Thailand is not renewing rubber-buying scheme

Thailand is not renewing rubber-buying scheme The Thai government has announced that it will not renew its rubber-buying scheme that is due to expire at the end of March, following indications that prices have rebounded to acceptable levels.

The benchmark Tokyo rubber contract, which has gained about 50% the last six months, dropped to an almost three-week low after the news.

The Deputy Agriculture Minister, Yuthapong Charassathien stated that the scheme is no longer necessary since prices have reached the levels that are satisfactory for the farmers.

The benchmark Thai smoked rubber sheet (RSS3), which fell to US$2.80 per kg in mid-2012 and prompted the government’s intervention, was trading recently at US$3.30 per kg

Whilst that was below the record high of US$6.40 per kg hit in February 2011, traders said the market appeared to have come to a level accepted by both sellers and buyers.

“I think the timing of this halt to intervention is quite good as we are entering the dry season, when supply is falling,” said Chaiyos Sincharoenkul, President of the Thai Rubber Association, adding prices could have surged if the government continued buying when supply became tight.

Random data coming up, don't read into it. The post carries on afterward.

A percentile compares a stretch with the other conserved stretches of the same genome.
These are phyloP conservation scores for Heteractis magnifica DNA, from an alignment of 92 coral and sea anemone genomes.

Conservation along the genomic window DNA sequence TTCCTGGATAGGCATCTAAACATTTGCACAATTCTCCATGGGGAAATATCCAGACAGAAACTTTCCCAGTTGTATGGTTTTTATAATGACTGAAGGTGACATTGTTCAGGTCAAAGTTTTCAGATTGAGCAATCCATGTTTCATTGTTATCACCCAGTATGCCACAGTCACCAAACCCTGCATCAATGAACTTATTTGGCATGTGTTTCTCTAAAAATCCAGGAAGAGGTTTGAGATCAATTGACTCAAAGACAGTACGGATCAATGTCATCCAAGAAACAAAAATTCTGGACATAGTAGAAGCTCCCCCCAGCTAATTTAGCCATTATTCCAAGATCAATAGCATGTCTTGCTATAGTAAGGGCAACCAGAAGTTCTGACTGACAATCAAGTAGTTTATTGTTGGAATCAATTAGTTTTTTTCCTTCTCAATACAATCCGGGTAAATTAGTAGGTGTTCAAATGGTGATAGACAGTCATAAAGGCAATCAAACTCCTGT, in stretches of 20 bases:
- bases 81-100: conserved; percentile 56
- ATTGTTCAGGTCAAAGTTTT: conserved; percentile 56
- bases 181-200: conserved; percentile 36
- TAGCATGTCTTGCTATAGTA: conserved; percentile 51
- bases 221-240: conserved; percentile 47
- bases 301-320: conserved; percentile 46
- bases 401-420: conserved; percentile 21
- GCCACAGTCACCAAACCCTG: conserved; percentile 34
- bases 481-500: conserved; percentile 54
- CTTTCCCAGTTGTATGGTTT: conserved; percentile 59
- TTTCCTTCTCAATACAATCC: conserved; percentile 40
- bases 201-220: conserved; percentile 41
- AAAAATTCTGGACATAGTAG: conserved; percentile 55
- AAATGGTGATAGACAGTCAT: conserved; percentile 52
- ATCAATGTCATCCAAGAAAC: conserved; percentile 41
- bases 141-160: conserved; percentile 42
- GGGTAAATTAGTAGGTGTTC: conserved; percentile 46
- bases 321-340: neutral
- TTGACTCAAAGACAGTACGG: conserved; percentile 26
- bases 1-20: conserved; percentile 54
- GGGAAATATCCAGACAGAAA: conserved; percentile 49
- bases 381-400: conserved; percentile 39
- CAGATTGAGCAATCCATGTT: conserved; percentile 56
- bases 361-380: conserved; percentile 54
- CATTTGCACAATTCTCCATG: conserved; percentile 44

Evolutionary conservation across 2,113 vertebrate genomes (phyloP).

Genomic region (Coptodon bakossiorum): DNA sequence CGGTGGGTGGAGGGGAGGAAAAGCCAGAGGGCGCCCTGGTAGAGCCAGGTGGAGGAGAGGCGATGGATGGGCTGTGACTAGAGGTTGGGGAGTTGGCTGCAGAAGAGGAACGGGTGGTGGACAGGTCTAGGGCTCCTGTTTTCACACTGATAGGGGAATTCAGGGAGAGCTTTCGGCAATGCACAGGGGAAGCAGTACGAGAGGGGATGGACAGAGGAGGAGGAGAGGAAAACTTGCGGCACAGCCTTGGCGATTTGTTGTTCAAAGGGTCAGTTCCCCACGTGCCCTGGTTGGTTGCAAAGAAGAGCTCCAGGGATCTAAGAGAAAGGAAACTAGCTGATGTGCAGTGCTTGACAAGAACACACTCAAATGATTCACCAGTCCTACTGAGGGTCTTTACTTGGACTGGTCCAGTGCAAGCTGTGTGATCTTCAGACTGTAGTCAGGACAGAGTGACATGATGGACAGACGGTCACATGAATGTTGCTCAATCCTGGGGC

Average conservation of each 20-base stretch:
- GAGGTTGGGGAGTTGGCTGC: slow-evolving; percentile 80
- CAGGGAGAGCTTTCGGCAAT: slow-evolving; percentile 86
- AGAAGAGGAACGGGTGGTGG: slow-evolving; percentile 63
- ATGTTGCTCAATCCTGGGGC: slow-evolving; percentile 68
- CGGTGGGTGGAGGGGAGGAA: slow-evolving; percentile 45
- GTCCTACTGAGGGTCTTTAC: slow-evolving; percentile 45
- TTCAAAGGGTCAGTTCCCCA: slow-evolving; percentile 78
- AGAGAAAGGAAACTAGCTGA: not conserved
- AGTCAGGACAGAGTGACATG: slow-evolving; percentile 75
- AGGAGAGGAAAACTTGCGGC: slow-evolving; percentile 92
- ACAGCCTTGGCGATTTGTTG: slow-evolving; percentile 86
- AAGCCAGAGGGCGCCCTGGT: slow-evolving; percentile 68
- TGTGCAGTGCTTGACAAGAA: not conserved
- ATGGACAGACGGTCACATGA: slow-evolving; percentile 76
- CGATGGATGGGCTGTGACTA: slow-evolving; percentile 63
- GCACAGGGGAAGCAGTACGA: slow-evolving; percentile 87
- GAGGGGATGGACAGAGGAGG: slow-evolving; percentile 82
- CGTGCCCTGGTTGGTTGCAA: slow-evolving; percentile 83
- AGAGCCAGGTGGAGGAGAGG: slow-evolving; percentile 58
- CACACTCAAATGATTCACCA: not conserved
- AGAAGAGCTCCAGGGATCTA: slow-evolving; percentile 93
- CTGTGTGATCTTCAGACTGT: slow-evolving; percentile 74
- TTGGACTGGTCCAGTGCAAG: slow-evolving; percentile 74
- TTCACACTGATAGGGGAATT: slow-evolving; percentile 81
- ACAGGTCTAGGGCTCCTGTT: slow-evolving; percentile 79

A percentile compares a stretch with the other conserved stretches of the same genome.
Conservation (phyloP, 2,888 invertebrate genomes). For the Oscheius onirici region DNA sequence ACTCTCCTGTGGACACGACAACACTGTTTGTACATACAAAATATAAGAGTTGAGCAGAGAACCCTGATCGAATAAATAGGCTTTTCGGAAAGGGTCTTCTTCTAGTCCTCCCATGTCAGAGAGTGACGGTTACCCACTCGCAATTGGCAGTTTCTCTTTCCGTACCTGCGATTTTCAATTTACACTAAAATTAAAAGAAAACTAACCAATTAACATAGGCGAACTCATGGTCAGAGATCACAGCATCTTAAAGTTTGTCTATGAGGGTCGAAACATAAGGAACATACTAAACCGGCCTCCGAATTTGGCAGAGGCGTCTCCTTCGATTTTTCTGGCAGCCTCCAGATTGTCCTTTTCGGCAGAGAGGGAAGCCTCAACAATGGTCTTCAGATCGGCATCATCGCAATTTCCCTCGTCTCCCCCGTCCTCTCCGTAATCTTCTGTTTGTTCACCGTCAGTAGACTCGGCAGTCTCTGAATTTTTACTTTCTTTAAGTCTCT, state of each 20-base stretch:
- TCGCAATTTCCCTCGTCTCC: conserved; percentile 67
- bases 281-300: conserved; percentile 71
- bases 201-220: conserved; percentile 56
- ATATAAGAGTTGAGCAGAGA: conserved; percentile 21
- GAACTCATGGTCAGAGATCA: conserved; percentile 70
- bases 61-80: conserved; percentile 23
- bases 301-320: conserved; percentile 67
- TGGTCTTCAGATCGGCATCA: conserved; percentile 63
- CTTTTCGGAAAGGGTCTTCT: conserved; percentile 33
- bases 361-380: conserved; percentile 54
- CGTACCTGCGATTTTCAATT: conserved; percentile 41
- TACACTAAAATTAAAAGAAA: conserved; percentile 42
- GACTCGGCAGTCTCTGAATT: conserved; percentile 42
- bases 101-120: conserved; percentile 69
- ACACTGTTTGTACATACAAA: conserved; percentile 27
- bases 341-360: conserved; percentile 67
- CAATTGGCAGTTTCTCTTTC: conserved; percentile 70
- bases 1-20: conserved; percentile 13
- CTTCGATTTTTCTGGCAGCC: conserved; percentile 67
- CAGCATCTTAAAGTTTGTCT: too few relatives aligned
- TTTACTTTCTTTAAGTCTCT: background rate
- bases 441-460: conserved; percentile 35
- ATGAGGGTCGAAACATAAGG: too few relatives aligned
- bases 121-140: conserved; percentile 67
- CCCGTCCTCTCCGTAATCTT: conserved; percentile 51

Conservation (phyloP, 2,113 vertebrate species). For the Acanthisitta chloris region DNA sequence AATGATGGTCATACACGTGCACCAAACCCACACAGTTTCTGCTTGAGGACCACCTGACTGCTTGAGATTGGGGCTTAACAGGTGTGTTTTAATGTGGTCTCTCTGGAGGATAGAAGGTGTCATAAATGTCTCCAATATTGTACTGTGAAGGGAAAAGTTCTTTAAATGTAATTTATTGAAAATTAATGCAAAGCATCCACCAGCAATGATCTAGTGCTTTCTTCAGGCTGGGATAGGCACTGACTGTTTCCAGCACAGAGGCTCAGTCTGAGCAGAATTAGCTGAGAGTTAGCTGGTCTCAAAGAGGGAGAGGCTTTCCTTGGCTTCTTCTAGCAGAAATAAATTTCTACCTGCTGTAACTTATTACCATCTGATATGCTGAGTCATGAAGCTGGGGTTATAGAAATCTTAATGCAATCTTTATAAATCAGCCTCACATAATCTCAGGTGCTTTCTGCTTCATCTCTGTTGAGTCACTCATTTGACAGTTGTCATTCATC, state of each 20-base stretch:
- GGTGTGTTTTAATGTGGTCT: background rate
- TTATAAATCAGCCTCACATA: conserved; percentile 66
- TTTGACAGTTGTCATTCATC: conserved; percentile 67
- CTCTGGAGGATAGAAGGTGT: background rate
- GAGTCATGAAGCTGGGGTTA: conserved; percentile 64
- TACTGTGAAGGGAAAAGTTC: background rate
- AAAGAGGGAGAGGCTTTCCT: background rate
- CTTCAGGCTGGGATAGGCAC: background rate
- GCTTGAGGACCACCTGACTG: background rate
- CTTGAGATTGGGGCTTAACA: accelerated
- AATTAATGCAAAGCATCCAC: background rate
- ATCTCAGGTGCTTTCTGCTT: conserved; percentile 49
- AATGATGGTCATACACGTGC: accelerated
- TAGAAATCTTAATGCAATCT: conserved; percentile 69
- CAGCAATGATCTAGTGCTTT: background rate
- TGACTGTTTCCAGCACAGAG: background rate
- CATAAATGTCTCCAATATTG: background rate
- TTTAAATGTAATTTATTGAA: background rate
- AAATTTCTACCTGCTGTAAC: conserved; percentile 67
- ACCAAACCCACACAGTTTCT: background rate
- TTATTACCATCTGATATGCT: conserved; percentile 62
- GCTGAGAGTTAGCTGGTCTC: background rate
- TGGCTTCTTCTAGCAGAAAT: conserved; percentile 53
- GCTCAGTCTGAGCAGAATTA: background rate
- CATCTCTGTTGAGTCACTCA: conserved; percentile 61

During the dry season, rubber trees have stopped producing latex. Rubber supply normally drops by 50% cent from the roughly 200,000 tonnes the country produces in a typical month outside the dry season.

In Tokyo, the benchmark contract for July delivery fell 10 yen to 314.2 yen per kg, the lowest since February 1.

A Tokyo-based dealer said, “Investors liquidated contracts to cut losses after prices fell below major support at 320 yen. The Thai move also added pressure to the market, encouraging players to sell further.”

Yuthapong said stocks held by the government stood at 198,000 tonnes of smoked rubber sheet, down from an almost 200,000 tonnes reported earlier.

“There’s around 800-900 tonnes of rubber that has gone rotten as it was kept in unsuitable places,” he said.

He insisted that the government would not dump the stocks on the market but would use the rubber as a raw material to build roads and reservoirs.

Apart from the buying scheme, Thailand also joined key Asian producers and exporters Indonesia and Malaysia to restrict shipments and shore up prices from last October.